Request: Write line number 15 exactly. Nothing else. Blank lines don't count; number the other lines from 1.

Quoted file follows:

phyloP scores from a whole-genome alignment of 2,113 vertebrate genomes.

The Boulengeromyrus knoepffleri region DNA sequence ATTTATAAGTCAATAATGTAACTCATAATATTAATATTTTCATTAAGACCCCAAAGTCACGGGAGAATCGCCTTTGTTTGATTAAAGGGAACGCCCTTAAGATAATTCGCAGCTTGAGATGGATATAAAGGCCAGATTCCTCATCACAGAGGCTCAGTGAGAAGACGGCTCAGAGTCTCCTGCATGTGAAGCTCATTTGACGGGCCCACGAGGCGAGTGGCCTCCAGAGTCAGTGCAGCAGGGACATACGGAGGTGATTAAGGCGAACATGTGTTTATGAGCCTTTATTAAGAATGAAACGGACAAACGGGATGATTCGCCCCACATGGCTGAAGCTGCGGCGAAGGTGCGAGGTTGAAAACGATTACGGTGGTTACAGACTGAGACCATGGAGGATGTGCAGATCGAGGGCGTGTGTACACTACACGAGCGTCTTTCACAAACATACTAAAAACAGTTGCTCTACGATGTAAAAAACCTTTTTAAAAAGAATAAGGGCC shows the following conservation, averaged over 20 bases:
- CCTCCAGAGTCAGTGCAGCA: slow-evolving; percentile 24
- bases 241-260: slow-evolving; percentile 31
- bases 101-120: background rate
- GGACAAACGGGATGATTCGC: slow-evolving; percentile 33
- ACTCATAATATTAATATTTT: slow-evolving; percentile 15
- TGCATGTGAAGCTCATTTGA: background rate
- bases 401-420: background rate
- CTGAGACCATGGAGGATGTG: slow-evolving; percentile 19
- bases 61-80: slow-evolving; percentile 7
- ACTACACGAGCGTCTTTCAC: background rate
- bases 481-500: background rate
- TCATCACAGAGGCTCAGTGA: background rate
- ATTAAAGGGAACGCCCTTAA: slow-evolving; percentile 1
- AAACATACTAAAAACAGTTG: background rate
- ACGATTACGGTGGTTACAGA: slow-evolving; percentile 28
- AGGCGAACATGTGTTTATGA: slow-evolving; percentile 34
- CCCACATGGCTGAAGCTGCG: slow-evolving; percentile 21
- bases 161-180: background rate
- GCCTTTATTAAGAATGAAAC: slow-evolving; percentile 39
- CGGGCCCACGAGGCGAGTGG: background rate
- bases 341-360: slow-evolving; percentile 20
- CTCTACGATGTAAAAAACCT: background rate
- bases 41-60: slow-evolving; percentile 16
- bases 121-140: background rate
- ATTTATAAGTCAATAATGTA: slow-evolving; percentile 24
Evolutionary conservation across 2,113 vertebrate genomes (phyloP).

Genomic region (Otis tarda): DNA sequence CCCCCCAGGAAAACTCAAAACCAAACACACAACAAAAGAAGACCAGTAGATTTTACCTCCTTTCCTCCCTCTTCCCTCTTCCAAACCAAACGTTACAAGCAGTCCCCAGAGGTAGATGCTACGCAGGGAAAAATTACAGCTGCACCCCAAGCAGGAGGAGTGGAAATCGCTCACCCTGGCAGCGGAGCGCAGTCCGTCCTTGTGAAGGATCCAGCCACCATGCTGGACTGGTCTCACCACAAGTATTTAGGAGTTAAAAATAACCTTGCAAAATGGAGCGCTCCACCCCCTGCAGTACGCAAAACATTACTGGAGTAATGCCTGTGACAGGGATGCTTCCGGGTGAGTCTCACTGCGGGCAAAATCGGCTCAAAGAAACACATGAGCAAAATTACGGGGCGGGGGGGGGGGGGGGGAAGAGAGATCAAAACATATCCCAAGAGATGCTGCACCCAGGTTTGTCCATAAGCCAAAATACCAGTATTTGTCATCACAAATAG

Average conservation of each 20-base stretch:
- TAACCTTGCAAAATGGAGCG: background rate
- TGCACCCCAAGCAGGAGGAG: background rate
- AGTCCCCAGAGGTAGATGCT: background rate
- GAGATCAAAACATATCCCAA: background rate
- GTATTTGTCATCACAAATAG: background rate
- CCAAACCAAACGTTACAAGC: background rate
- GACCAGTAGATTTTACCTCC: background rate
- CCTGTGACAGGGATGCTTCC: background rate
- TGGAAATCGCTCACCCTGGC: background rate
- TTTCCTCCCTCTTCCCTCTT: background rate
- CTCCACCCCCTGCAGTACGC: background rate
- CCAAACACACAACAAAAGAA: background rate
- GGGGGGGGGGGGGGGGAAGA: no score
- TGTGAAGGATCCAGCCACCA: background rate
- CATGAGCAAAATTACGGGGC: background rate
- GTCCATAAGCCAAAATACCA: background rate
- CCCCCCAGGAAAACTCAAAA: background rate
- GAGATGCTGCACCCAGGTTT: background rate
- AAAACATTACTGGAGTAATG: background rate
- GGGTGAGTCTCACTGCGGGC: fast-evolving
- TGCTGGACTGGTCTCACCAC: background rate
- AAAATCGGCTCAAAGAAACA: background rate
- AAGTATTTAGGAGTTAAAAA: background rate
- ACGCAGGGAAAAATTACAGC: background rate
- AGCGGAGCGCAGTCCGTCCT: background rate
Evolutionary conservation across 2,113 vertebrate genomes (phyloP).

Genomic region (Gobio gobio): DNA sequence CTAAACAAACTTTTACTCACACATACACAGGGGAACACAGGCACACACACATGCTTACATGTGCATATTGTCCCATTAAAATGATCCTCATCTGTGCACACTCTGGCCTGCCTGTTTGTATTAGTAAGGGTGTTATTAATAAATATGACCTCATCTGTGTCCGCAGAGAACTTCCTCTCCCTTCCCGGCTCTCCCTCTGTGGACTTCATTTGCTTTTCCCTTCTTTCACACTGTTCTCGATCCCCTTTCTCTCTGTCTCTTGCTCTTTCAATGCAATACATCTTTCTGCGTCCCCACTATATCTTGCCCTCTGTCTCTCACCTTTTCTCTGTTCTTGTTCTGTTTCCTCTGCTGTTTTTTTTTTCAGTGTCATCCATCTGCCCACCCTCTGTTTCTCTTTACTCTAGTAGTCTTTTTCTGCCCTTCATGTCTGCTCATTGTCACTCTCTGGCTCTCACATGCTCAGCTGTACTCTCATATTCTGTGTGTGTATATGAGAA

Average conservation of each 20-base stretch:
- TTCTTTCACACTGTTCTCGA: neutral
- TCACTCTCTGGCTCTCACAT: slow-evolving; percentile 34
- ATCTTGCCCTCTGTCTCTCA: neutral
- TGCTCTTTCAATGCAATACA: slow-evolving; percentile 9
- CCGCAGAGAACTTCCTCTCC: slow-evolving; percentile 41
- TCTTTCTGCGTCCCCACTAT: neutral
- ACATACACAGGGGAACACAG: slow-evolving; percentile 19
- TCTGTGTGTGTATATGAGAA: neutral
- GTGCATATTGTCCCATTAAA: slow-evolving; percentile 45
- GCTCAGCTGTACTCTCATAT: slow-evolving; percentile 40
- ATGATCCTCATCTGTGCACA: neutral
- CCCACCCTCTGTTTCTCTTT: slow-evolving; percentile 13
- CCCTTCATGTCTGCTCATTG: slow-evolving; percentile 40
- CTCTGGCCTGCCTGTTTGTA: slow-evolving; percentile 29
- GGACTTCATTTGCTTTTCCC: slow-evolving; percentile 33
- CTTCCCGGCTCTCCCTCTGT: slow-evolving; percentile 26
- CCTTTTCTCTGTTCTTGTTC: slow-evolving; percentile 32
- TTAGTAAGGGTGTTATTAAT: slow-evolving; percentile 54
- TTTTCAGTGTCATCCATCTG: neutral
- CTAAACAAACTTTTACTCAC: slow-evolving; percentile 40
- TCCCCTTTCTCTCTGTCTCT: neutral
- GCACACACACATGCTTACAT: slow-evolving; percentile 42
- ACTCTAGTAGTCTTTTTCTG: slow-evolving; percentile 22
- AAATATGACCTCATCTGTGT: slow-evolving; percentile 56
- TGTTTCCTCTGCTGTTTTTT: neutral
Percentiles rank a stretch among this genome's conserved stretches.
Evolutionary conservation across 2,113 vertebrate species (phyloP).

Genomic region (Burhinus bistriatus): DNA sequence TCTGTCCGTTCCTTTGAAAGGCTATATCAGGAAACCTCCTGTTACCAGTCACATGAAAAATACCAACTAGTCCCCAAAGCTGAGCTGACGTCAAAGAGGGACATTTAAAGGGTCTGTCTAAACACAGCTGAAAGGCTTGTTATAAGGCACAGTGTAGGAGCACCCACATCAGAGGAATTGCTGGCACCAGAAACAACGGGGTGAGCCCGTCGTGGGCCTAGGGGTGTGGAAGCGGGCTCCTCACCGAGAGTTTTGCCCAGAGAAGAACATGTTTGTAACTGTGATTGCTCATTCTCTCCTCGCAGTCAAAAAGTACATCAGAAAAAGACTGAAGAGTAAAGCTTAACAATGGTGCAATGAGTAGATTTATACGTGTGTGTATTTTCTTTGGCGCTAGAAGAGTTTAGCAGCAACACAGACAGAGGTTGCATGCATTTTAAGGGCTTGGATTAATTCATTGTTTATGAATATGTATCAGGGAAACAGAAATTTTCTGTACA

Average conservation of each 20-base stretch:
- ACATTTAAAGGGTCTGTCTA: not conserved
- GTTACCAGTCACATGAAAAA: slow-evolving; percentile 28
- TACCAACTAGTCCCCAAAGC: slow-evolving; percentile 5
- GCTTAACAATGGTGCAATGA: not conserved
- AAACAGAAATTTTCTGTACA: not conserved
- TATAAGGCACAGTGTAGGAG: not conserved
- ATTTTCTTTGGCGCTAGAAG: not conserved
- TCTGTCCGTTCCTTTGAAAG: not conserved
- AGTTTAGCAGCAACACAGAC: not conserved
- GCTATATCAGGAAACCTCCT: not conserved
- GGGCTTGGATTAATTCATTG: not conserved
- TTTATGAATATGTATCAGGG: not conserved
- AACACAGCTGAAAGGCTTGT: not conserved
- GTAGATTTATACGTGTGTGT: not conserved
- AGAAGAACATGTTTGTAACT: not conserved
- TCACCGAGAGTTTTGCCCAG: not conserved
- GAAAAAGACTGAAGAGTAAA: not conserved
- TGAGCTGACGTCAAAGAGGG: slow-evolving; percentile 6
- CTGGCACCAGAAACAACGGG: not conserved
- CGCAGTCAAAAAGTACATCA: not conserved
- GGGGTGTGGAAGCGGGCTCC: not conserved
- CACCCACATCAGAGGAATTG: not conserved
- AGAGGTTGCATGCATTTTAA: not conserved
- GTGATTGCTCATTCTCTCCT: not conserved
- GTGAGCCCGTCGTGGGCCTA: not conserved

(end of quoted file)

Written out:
- ATTAAAGGGAACGCCCTTAA: slow-evolving; percentile 1